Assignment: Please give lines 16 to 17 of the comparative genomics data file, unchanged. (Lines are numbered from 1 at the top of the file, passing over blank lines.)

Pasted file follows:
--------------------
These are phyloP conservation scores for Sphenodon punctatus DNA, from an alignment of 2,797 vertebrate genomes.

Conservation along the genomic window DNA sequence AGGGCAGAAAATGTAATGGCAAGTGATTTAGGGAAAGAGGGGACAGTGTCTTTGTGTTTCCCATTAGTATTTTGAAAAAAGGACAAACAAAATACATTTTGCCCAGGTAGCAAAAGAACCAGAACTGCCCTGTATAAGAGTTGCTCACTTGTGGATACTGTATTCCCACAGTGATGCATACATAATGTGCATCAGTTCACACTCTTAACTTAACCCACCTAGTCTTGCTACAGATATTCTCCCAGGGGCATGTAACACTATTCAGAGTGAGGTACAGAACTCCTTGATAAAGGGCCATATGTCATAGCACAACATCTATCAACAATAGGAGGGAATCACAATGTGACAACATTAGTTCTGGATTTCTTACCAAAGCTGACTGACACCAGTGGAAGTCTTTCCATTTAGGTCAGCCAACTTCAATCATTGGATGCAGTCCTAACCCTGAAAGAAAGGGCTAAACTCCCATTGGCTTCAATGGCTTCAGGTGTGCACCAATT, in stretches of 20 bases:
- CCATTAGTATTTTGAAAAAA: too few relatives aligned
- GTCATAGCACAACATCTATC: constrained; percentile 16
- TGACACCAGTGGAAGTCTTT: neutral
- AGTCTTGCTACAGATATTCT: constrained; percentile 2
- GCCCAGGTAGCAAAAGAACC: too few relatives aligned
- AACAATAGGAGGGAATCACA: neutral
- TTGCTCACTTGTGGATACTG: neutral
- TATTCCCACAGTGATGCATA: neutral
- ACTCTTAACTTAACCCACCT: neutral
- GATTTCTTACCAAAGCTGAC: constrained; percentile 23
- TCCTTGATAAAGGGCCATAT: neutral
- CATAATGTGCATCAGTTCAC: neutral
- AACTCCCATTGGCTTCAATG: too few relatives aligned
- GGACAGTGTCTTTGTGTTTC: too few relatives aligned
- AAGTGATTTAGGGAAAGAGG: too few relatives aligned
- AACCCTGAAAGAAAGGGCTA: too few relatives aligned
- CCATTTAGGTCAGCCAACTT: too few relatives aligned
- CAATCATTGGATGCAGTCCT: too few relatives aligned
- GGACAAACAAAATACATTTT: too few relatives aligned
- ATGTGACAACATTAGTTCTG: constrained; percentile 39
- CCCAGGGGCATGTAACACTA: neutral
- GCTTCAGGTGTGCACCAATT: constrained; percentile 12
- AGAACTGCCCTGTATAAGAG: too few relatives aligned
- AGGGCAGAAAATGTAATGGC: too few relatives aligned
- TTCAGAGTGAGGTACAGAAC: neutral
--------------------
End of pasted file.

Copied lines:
- GGACAGTGTCTTTGTGTTTC: too few relatives aligned
- AAGTGATTTAGGGAAAGAGG: too few relatives aligned